The joint Korean women's hockey head coach Sarah Murray said Friday she'd like nothing more than another shot at Japan during the PyeongChang Winter Olympics, after losing to the bitter rival in a hard-fought contest just two days earlier.
The unified team, made up of 23 South Koreans and 12 North Koreans, has been knocked out of medal contention after three losses in the preliminary round. The last of those was a 4-1 defeat at the hands of Japan on Wednesday.
But both Korea and Japan, which had one win and two losses in Group B play, have been relegated to the classification round. They will square off again in the seventh-place game next Tuesday, if they both drop their first classification game.
|Sarah Murray, head coach of the joint Korean women's hockey team, instructs her players during practice at Kwandong Hockey Training Centre in Gangneung, Gangwon Province, on Feb. 16, 2018. (Yonhap)|
So how would Murray like a rematch?
"We'd love it. After that game was done (on Wednesday), we wanted another shot right away," Murray told Yonhap News Agency after Friday's practice at Kwandong Hockey Training Centre in Gangneung. "Obviously, we're going to play every game to win. I hope we get another chance."
Murray and her players have had to deal with a great deal of outside distractions during the Olympics. Their inaugural Olympic game, against Switzerland last Saturday, was attended by South Korean President Moon Jae-in, International Olympic Committee President Thomas Bach and Kim Yo-jong, sister of North Korean leader Kim Jong-un. Huge throngs of media have been following this team, though they have been more interested in off-ice issues -- such as how the players were getting along and how they were communicating when they didn't all speak the same language -- than in on-ice performances.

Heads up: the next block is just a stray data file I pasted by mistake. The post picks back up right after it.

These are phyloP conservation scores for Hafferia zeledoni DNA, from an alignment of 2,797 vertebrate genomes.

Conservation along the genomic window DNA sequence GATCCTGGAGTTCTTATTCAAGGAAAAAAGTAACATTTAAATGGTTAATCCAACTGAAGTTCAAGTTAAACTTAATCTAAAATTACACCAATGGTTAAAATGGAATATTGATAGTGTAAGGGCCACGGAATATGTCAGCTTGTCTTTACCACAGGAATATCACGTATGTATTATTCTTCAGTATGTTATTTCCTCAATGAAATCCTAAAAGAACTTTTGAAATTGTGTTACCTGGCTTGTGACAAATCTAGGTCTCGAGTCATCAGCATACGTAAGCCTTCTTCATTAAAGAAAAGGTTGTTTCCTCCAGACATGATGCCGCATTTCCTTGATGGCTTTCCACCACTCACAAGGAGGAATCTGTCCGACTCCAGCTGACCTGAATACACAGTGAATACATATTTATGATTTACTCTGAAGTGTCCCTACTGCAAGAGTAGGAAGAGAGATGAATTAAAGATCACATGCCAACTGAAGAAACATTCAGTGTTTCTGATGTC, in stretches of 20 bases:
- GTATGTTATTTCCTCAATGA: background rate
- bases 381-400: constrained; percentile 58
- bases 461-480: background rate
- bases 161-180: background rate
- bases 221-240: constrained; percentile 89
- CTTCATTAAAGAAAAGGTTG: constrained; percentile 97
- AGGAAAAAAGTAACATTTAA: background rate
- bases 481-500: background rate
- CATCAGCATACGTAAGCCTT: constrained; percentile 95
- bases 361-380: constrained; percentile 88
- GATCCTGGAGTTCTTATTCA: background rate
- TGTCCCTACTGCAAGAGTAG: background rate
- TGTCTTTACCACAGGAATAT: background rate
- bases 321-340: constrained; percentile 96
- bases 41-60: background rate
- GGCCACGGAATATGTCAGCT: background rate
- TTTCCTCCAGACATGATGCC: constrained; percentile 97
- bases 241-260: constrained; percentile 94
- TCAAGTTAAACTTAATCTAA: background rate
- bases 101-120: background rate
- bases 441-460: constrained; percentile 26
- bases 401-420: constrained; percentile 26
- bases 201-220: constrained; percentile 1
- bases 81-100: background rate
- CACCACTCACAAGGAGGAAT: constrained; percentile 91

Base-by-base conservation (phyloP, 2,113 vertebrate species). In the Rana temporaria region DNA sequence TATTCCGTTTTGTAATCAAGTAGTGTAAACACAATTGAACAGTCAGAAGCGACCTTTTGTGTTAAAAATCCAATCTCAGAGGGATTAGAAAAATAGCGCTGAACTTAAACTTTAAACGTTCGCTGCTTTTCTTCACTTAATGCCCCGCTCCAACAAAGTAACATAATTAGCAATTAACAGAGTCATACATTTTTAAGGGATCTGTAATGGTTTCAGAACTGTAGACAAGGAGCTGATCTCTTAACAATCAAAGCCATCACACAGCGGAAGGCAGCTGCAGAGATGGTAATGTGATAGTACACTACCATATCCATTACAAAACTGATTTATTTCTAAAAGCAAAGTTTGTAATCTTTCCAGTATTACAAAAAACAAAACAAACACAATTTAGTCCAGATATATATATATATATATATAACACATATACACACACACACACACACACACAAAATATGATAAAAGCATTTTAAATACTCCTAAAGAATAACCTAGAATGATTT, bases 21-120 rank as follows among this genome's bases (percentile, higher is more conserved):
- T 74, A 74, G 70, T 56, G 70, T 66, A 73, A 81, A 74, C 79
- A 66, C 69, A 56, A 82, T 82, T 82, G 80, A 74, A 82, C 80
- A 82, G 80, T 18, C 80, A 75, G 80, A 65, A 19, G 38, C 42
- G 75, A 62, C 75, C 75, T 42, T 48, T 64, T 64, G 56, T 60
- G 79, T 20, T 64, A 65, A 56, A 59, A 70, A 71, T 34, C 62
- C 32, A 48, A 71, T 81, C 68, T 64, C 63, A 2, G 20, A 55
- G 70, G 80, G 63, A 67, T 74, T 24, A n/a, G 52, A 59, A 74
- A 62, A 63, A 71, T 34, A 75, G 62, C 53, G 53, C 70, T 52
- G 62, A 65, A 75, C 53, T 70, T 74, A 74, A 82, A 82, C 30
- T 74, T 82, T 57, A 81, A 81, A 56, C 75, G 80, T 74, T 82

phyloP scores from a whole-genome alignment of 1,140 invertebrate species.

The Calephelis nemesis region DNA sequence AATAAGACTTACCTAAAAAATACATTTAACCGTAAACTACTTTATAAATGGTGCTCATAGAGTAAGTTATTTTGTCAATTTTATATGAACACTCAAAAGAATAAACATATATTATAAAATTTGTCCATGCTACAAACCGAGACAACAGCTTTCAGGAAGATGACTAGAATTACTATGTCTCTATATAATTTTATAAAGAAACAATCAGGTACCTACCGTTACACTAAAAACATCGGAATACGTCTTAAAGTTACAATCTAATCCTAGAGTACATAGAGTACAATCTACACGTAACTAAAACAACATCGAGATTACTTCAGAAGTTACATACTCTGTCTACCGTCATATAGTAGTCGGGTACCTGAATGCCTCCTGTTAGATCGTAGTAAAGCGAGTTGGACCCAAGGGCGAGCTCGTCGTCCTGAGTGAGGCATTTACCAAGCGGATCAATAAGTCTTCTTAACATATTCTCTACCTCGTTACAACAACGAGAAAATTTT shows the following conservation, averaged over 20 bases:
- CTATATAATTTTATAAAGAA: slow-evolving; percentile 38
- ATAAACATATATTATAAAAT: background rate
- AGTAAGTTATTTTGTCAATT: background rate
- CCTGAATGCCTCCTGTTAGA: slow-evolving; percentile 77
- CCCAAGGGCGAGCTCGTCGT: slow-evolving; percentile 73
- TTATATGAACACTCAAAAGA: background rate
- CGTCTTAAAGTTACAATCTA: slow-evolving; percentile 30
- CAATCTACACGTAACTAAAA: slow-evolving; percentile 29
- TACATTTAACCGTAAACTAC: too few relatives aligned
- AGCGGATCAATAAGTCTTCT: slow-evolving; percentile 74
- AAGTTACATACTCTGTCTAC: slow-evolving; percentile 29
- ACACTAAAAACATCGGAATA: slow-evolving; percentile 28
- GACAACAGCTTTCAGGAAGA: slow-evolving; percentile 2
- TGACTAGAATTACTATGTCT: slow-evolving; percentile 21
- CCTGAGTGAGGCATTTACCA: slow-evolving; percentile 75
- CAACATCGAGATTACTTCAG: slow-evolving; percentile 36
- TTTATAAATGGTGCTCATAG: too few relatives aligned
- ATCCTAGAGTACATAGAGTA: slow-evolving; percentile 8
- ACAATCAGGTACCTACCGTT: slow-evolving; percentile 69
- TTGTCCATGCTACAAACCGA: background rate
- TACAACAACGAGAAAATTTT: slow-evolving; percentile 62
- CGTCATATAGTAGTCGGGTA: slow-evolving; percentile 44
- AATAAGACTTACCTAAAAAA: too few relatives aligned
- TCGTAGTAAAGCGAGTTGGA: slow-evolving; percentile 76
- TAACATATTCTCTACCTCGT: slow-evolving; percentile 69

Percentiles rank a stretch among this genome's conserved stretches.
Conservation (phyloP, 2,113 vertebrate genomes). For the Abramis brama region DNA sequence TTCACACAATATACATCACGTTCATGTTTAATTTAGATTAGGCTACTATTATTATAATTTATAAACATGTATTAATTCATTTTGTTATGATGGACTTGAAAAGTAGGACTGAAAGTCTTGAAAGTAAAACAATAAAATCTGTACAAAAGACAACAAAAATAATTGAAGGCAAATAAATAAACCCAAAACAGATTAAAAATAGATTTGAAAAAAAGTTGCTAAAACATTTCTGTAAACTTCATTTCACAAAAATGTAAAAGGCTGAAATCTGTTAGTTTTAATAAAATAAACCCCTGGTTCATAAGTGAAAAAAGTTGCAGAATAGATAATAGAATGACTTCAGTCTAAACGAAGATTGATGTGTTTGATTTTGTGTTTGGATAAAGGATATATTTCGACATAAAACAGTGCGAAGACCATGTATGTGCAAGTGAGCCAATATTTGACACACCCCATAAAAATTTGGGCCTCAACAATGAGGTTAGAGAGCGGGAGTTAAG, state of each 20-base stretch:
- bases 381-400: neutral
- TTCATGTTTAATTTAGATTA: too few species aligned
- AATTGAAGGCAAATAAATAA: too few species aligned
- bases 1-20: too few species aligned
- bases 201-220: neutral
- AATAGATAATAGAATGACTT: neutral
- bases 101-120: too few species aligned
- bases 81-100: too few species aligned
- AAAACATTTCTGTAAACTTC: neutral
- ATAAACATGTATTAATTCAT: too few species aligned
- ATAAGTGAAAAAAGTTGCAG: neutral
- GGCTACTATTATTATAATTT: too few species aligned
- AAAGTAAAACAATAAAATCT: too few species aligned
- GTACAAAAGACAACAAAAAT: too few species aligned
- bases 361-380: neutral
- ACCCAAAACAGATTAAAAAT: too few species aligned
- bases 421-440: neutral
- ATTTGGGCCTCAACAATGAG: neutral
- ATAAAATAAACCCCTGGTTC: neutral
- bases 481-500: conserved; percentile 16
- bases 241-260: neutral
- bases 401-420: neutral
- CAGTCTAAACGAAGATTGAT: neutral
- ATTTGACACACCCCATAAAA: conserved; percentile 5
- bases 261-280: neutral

The luster could be waning, though, now that the team has lost three games by a combined 20-1 and has no chance of winning a medal. And there have already been enough stories written about the players' rapport and camaraderie that it'd be difficult to find anything fresh from that angle.
But Murray said hardly anything has changed within the team.
"So from outside, maybe the pressure is off. But we still want to win," she said. "We're still working hard toward that. I think the girls are getting more comfortable after playing three games. They're getting used to it. They're just more confident."
|Players on the joint Korean women's hockey team practice at Kwandong Hockey Training Centre in Gangneung, Gangwon Province, on Feb. 16, 2018. (Yonhap)|
Murray has been tinkering with her lines over the first three games while keeping her top unit intact. For Friday's practice, she promoted winger Choi Ji-yeon from the second line to the first. Choi is second on the team with six shots on goal so far.
"Ji-yeon has been playing really well, and we thought we'd give her some incentive," Murray said. "'You've been playing well. Let's try you on the first line.' We had a great practice today. The girls were flying. I hope we can sneak out a win. Anything can happen."